BACKGROUND:Links between air pollution and asthma are less well established for older adults than some younger groups. Nitrogen dioxide (NO2) concentrations are widely used as an indicator of transport-related air pollution, and some literature suggests NO2 may directly affect asthma. METHODS:This study used data on 8162 adults >50 years old in the Republic of Ireland to model associations between estimated annual outdoor concentration of NO2 and the probability of having asthma. Individual-level geo-coded survey data from The Irish Longitudinal Study on Ageing (TILDA) were linked to model-based estimates of annual average NO2 at 50 m resolution. Asthma was identified using two methods: self-reported diagnoses and respondents' use of medications related to obstructive airway diseases. Logistic regressions were used to model the relationships. RESULTS:NO2 concentrations were positively associated with the probability of asthma [marginal effect (ME) per 1 ppb of airborne NO2 = 0.24 percentage points asthma self-report, 95% confidence interval (CI) 0.06-0.42, mean asthma prevalence 0.09; for use of relevant medications ME = 0.21 percentage points, 95% CI 0.049-0.37, mean prevalence 0.069]. Results were robust to varying model specification and time period. Respondents in the top fifth percentile of NO2 exposure had a larger effect size but also greater standard error (ME = 2.4 percentage points asthma self-report, 95% CI -0. 49 to 5.3). CONCLUSIONS:Associations between local air pollution and asthma among older adults were found at relatively low concentrations. To illustrate this, the marginal effect of an increase in annual average NO2 concentration from sample minimum to median (2.5 ppb) represented about 7-8% of the sample average prevalence of asthma.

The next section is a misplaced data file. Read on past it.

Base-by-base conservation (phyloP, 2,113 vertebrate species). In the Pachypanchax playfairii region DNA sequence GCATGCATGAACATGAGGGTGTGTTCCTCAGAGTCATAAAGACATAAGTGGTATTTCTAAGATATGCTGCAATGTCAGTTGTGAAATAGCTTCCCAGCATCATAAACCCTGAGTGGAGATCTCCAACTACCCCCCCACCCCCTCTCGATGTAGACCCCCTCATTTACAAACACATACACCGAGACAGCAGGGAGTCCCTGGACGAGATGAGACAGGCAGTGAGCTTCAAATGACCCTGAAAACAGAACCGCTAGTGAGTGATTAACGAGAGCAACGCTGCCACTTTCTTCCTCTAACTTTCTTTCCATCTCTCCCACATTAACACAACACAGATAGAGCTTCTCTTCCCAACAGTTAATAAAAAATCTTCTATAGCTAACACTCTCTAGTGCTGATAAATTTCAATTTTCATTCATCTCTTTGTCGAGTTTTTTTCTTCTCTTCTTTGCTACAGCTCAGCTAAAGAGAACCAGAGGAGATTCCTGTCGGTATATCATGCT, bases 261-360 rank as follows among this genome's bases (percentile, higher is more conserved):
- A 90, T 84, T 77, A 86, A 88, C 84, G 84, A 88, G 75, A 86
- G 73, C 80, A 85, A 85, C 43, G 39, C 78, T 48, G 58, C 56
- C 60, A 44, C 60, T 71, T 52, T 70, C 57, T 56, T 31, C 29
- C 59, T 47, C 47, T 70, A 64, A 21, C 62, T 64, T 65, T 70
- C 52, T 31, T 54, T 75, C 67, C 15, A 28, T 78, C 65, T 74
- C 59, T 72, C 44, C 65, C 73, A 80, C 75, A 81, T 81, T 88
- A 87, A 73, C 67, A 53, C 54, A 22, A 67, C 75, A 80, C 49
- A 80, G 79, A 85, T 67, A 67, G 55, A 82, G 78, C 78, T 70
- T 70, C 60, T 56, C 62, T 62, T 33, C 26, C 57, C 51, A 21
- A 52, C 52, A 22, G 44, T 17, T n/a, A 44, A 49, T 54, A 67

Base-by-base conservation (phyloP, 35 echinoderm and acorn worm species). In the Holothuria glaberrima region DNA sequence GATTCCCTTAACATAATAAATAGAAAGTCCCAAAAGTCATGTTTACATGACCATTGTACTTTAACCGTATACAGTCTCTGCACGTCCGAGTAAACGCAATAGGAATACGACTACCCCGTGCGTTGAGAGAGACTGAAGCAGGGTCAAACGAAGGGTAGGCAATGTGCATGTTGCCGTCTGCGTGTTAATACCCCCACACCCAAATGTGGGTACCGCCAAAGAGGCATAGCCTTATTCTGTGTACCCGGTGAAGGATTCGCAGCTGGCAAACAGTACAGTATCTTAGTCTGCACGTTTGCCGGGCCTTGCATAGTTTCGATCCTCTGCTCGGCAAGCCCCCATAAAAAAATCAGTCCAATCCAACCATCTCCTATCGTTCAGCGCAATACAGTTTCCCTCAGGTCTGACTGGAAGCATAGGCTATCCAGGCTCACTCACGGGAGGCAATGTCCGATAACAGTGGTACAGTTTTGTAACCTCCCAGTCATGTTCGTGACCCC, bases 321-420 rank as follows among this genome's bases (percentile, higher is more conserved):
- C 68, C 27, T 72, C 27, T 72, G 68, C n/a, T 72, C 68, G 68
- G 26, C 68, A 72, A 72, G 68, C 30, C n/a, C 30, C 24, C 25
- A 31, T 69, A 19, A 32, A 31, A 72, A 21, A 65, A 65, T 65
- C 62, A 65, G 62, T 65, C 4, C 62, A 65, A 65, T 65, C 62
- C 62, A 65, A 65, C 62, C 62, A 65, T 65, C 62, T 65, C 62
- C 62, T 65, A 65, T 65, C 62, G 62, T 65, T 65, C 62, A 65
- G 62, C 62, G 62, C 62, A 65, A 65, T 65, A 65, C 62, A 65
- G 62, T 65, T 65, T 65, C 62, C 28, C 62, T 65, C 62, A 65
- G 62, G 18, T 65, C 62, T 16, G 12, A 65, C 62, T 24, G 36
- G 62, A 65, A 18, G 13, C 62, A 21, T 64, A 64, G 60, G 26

Int J Epidemiol (International journal of epidemiology)
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